Last week saw the official launch of social news behemoth BuzzFeed here in Australia.
In typically BuzzFeed style, they celebrated their launch with headlines such as “17 Kangaroos That Can Kick Your Butt“ and by giving out bags and badges plastered with equally tongue-in-cheek Aussie catchphrases and clichés.
But you don’t build a business that now reaches over 150 million people just by publishing bizarre lists, so let’s have a look and see what brands can learn from BuzzFeed’s success.
1. Forget about the platform, focus on the content. Although platform wars are a real issue, BuzzFeed has simply focused on creating content that people will want to share. At the launch event, Chief Revenue Officer Andy Wiedlin mentioned that Facebook now drives more traffic than Google for them. In many ways, this shouldn’t be a surprise — and it is probably a sign of things to come for content-driven brands.
2. Make it global, make it local. BuzzFeed’s success has been built on content that resonates across national boundaries. I mean, who can’t connect emotionally with “26 Reasons Kids Are Pretty Much Just Tiny Drunk Adults“? Even though they have benefited massively from the global languages of memes and celebrities, they also recognise that to truly connect, you need to understand local issues and idiosyncrasies. The article on how the Australian national broadcaster should respond to criticism that it isn’t patriotic, is a brilliant example of that (which will likely mean nothing to anyone who doesn’t live down under).
3. Not everything’s a joke. BuzzFeed has undoubtedly built its popularity and reputation on a certain snarky humour, but it has also realised that there are other ways to make a point. Articles about the housing shortage in London or shark cull in Western Australia show that they understand people have more than one emotion. Brands, that often act as if social media is only fit for kitten photos and jokes, could learn from this.
4. People live in culture, not categories. BuzzFeed says they don’t have an algorithm that tells them what to write, rather their journalists “live in the internet.” Although not every brand can afford to employ people who spend most of their lives watching GIFs, it does highlight that brands will do better when they enable people to relate to their brand. Most of the best Super Bowl ads were ones which associated the products to moments in time or cultural trends, which is exactly what BuzzFeed does.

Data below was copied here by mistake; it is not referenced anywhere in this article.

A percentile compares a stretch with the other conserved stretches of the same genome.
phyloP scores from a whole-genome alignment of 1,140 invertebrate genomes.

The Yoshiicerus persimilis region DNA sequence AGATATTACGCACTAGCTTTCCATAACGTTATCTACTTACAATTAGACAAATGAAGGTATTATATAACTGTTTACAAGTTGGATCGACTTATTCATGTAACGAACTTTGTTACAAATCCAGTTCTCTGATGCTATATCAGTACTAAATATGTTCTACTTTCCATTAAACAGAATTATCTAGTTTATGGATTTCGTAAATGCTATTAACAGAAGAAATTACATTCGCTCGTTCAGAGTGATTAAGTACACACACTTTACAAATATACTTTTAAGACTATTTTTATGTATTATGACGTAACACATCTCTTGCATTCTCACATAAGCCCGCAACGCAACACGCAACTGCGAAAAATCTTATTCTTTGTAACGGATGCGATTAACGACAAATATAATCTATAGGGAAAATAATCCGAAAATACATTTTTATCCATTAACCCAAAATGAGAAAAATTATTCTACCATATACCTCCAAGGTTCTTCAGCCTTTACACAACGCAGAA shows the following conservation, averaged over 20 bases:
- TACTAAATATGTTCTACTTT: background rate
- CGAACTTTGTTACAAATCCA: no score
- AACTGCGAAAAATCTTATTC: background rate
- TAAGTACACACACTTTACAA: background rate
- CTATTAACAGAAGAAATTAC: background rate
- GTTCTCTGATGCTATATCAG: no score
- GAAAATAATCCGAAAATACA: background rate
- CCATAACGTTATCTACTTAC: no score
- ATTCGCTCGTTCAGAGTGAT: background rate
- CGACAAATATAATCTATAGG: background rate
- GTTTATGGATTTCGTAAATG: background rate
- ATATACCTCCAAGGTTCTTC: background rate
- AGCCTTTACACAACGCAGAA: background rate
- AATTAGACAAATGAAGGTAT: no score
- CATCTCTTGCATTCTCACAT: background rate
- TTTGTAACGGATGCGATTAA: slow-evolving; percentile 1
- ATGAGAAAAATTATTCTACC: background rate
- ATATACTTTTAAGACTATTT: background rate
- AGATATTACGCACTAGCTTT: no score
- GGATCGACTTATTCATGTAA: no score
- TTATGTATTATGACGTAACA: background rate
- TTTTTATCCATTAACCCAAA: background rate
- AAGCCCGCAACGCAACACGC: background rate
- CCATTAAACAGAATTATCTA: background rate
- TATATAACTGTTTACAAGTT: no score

5. Ads don’t have to shout. BuzzFeed has built its business without running banners, leader-boards or any of the standard formats that most sites rely on to provide their revenue. Rather, they were early adopters of native advertising — that is, promotional content that mirrors the form and function of the content that surrounds it. So, Virgin Mobile shares embarrassing texts, Spotify highlights their connection to Pink Floyd and Led Zeppelin, and Cottonelle can, well… they can talk about bums. This tactic of making ads from stories that people will want to share is probably the most important lesson for brands.
6. Find a voice and stick with it. BuzzFeed’s articles may range from semi-serious to utterly ridiculous, but their tone of voice is almost entirely consistent — which is pretty impressive when you realise that they have hundreds of writers. Brands often struggle with tone, perhaps worried at causing offense by having an opinion or otherwise standing out from the crowd. Whilst the “who won the Grammys/Super Bowl/insert event here” coverage has gotten out of hand, most brands could learn a thing or two from Arby’s very simple tweet which was, importantly, tone perfect.
7. Not everything has to be a list. BuzzFeed may end up doing more for long-form writing than more high-brow sites like Medium or svbtle. Brands shouldn’t be afraid to write long-form, either. After all, as a past master of the list once said:If you aren’t in the market for a product you are unlikely to read an advertisement for it, no matter how long or short the copy. But real prospects are hungry for information. (David Ogilvy)
Opinions expressed in the article are those of the guest author and not necessarily Marketing Land.